– Crashing birth rate: South Koreans are not replacing themselves. Fertility is now below one live birth per female. South Korea will start to contract demographically in less than five years. Some contraction of birth rates under modernization is typical, but South Korea’s contraction has been extreme. The government’s response has been tepid – controversial, under-resourced natalist programs; tepid multiculturalism; and vague hopes for unification with higher fertility North Koreans.
This is just a partial list of concerns which strike me as the most important domestic issues here. But one might include other obvious concerns, such as: traffic and pedestrian safety, cleaner streets, corruption, family leave, pregnancy and labor market participation, relations with Japan, the world’s highest rate of alcohol consumption, corporate governance reform, the treatment of minorities such as immigrants or homosexuals, and so on.
In short, South Korea faces some pretty serious domestic issues where a normal political party would make interesting or at least relevant policy proposals. And to the credit of the South Korean left, its parties have floated various ideas about these concerns over the years. Park Won-Soon, the mayor of Seoul, for example, has prioritized these sorts of lifestyle issues, including outreach to minorities and the less well-off. Moon Jae-In has at least rhetorically recognized the need to discipline the chaebol and reduce corruption.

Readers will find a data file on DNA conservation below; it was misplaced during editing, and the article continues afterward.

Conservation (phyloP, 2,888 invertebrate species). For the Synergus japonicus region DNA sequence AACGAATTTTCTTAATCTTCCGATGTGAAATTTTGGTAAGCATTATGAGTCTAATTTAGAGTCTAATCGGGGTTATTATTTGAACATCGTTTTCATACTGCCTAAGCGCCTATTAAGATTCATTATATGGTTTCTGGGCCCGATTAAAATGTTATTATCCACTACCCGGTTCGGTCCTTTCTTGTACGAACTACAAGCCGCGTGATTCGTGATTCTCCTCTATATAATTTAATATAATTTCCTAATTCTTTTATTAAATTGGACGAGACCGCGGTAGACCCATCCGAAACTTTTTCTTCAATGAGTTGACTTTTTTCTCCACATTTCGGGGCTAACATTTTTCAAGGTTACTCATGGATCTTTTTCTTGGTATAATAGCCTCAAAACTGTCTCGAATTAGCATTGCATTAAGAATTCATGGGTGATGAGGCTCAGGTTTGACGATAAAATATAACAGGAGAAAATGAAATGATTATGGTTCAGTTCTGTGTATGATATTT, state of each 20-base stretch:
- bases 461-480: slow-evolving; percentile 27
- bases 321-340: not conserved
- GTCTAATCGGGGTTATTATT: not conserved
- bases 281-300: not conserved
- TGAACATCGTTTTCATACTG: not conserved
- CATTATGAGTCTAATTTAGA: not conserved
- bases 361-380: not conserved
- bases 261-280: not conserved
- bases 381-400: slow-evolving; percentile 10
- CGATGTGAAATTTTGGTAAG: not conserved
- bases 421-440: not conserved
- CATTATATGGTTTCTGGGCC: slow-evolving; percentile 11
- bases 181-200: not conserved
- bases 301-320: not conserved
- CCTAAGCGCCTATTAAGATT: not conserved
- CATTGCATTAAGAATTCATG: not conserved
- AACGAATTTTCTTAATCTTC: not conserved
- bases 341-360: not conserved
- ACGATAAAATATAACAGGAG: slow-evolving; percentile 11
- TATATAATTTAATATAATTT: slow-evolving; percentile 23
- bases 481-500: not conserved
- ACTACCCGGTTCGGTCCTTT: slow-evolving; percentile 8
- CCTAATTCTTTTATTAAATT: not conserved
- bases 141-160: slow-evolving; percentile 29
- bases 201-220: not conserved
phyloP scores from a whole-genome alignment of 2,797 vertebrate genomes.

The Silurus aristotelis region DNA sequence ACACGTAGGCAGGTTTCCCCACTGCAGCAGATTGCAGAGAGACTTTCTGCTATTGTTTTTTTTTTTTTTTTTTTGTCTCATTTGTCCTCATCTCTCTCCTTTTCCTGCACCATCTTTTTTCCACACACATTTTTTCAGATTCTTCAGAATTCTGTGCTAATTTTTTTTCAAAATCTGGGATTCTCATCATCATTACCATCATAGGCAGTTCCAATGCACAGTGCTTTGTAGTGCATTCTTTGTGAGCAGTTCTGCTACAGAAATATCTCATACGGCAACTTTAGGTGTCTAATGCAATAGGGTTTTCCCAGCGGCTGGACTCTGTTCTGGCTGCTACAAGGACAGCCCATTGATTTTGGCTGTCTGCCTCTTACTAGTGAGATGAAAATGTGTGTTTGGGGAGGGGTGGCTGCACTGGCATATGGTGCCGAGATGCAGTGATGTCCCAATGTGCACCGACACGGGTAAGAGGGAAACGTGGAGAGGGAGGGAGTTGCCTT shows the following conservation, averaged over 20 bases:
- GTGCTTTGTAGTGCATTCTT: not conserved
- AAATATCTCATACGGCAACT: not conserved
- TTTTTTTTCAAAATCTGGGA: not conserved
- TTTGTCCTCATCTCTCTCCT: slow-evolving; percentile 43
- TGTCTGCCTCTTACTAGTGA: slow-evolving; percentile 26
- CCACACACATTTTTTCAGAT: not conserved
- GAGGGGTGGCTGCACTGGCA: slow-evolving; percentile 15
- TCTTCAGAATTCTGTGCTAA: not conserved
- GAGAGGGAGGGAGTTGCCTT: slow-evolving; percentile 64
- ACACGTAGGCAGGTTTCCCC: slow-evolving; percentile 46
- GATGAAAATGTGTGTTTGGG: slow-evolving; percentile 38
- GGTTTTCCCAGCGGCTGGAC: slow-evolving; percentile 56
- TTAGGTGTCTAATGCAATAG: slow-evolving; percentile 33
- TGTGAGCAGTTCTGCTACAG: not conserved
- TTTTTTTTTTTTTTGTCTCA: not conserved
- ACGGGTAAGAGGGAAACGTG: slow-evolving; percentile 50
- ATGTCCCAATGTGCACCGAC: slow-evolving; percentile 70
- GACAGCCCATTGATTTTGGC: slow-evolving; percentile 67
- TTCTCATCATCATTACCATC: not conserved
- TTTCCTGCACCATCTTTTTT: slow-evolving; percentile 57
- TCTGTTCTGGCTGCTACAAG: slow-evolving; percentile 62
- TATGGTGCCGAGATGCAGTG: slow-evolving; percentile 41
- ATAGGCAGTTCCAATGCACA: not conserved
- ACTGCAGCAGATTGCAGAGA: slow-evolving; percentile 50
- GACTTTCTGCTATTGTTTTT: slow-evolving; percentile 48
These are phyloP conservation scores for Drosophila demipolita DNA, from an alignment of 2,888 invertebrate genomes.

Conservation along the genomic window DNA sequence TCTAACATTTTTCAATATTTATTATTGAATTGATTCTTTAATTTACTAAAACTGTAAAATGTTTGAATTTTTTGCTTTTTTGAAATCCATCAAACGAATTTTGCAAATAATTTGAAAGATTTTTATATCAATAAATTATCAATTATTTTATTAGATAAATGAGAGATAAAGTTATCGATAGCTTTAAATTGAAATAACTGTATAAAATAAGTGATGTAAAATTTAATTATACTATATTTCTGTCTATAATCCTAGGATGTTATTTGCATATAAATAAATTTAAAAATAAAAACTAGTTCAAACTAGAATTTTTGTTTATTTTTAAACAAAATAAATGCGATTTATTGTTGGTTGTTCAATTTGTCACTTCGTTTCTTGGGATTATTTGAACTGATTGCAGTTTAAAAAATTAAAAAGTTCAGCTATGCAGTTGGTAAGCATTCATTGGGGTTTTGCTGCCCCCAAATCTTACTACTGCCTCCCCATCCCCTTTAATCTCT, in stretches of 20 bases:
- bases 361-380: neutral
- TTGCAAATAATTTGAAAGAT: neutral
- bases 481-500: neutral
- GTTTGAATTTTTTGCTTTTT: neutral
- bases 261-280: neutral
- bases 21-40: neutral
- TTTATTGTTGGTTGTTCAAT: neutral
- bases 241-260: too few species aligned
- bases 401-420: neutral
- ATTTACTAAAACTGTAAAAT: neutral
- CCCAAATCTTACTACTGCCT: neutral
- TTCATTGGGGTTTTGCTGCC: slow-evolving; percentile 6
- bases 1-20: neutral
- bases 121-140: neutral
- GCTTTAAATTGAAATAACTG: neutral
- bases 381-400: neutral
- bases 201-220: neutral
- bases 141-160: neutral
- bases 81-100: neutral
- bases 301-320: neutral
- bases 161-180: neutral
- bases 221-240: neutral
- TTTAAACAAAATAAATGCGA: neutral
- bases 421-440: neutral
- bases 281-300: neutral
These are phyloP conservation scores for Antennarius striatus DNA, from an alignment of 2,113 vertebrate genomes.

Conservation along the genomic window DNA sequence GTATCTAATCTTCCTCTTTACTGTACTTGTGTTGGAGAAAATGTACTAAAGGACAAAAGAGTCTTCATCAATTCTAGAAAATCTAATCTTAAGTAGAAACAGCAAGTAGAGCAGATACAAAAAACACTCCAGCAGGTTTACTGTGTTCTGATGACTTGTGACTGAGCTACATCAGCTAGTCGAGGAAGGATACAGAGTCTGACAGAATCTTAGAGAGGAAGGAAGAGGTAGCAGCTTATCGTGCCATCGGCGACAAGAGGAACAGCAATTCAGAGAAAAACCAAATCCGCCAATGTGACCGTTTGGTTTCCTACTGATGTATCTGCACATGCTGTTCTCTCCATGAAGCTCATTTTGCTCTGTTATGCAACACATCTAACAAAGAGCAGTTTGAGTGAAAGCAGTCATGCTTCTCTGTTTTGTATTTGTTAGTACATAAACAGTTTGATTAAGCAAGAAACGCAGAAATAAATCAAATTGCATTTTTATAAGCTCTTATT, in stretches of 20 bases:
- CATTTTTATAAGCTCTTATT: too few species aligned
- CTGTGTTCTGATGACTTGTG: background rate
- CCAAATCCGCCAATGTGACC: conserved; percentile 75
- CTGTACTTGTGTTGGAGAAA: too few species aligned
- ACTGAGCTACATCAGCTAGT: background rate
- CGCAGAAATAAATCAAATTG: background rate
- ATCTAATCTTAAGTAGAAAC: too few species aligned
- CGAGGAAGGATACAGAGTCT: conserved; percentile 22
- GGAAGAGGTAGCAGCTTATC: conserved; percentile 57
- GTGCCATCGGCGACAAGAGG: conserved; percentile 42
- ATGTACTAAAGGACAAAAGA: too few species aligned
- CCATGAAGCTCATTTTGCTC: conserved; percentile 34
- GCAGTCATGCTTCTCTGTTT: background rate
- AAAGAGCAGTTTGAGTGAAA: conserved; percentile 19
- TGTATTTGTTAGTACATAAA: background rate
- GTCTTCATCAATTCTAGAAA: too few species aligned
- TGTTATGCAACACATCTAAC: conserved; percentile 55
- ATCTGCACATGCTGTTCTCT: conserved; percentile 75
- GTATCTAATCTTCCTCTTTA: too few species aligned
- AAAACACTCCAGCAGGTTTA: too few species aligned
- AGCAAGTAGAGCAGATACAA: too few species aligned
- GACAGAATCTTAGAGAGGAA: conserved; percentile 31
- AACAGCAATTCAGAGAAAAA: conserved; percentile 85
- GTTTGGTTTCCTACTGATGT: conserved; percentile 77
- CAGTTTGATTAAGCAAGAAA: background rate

Here is where the South Korean right needs return from its exile with something interesting to say. How would it win over the votes of my students with limited resources who want to find dignity and social mobility in a stratified society? How will it speak to young women who would like to have children without losing the jobs they fought so hard to achieve in a patriarchal society?